Tuesday, June 30, 2015

Ricotta, Lemon and Rosemary Cake; Three Years and Counting!

Another year has gone by and my blogging adventure now turns three. It´s impressive how time flies by, but it's even more impressive how I learned from sharing recipes with like-minded foodies myself, trying their recipes and taking note of their tips and advices.

I started thinking about a cake for this occasion a while ago. I had many ideas on my mind, but I finally went with an inspiration I had during my visit to Rome back in Easter. It wasn't my first time in this enchanting city, but as usual, it still managed to amaze me especially when I ventured out of the usual touristic hotspots.

It's needless to say what a festival for the sight and the palate Italy can be. I have been always a huge fan of Italian cuisine with all it has to offer! When I was in Rome I couldn't have enough of the usual Italian delicacies, but most importantly, I couldn't have enough gelato. Check with the locals for the best gelaterias and do pay at least one a visit. You will have a really hard time deciding which flavors to pick as there are so many on offer! My cousin recommended a gelateria located behind the famous Piazza Navona not too far from the St. Angelo bridge. As usual, the flavors on offer were just too many to sample in one visit, so I picked three scoops, one of which had yogurt, honey, rosemary and lemons. This combination just worked and I immediately knew I had to make something featuring these flavors all together. 

Therefore, for my blog's third year anniversary, I decided to use this Italian flavor combination in the celebration cake. Now, as usual I like to tweak things based on what I see works best but sometimes based on more mundane issues. Since I had three packets of ricotta in the fridge I decided to substitute the yogurt with ricotta which is after all a quintessentially Italian ingredient. Ricotta like yogurt does wonders in cakes, affecting both the flavor by making it richer and creamier and the texture by making lighter and  moist. Do try to incorporate ricotta in your baking and I am sure you will use it again and again. You can even make ricotta at home, I hope I will share with you this particular how-to soon.

Now, enough talking and let´s start baking.
For the cake you need: (3x15 cm cake pan)
  • 4 eggs, separated and at room temperature
  • 240 g cake flour
  • 200 g fresh ricotta
  • 100 g soft butter
  • 110 g white sugar
  • 110 honey (I used rosemary honey)
  • 1 or 2 tbsp of lemon zest (adjust to your taste)
  • 1 or 2 tbsp of finely chopped rosemary (again adjust to your taste)
  • 1 tsp of baking soda
  • 1/2 tsp of salt
  • 20 ml of lemon juice (4 tsp)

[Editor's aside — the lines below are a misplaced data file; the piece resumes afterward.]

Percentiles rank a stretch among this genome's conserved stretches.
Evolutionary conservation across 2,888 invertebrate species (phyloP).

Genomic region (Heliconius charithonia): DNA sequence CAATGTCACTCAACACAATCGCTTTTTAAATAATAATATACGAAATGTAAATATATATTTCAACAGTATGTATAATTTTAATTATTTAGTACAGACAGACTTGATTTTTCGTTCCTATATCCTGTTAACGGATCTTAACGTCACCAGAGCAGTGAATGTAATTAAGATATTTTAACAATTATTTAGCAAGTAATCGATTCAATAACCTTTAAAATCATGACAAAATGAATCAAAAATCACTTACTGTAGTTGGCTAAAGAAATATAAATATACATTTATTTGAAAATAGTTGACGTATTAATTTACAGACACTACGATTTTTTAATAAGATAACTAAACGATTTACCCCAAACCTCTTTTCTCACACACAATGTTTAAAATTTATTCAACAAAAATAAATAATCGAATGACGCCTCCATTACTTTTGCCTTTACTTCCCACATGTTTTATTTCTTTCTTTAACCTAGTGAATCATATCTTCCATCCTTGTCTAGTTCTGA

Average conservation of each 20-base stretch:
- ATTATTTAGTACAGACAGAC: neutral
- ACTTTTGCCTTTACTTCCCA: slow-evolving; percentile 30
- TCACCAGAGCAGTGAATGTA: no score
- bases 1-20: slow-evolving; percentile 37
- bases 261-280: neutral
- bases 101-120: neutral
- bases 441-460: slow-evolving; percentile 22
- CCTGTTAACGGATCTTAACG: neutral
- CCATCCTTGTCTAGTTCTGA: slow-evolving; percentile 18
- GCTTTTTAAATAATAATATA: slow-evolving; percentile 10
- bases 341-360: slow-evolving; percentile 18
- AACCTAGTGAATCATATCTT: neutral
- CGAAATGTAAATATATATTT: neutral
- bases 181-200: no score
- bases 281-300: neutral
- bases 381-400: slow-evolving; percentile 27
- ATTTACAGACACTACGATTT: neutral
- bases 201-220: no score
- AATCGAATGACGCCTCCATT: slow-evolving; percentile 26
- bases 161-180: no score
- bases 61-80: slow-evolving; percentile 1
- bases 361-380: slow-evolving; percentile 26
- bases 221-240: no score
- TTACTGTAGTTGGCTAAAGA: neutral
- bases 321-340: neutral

First combine the flour, salt and baking soda and sift.

In a mixing bowl, combine butter, sugar, honey, lemon zest and rosemary, and beat until creamy and well combined. Add the ricotta and beat again until combined, then the egg yolks and again you need to whisk! To that mix, fold in the flour mixture with a spatula and then add the lemon juice.

Add a dash of salt and few drops of lemon juice to the egg whites and beat them till stiff peaks are formed.

Fold the egg whites with the ricotta mixture gently so you don't lose all the air from the whites.

Once everything is well combined, divide the batter into 3 pans, previously greased and covered with parchment paper, and bake between 25 to 30 min in a preheated oven (170C). I usually check on my cakes after 20-22 min, by inserting a skewer in the middle of the cake, if it comes clean then it's time to take the cake out of the oven, if not, leave it for few more minutes.
If you don´t want to use three 15 cm in diameter pans, you can use two ones of 20 cm in diameter. 

Let the cakes rest in the pan for 5 min, then let them cool down completely on a cooling rack.

For the frosting you will need:
  • 200 g soft butter
  • 200 g powdered sugar
  • 80 g cream cheese or ricotta
  • 1 tsp lemon zest
  • 1 tsp lemon juice
Combine all ingredients but the lemon juice, beat until creamy and almost white in color. Add the lemon juice and beat again until combined.

Now the assembling is up to you. I opted for a naked cake i.e. a cake that's not completely frosted. I put a really generous layer of filling between the stacked cakes and then did a thin crumb coat to the outer edges covering only parts of the cakes and keeping the rest mostly visible.
In keeping with the Italian, and specifically Roman, theme of the cake, I decorated with a few branches of rosemary assembled to look like a Roman crown.

This cake is beyond delicious. It fits the bill on some many levels. It is rich, lemony, creamy, crumbly and refreshing; it does  have it all!

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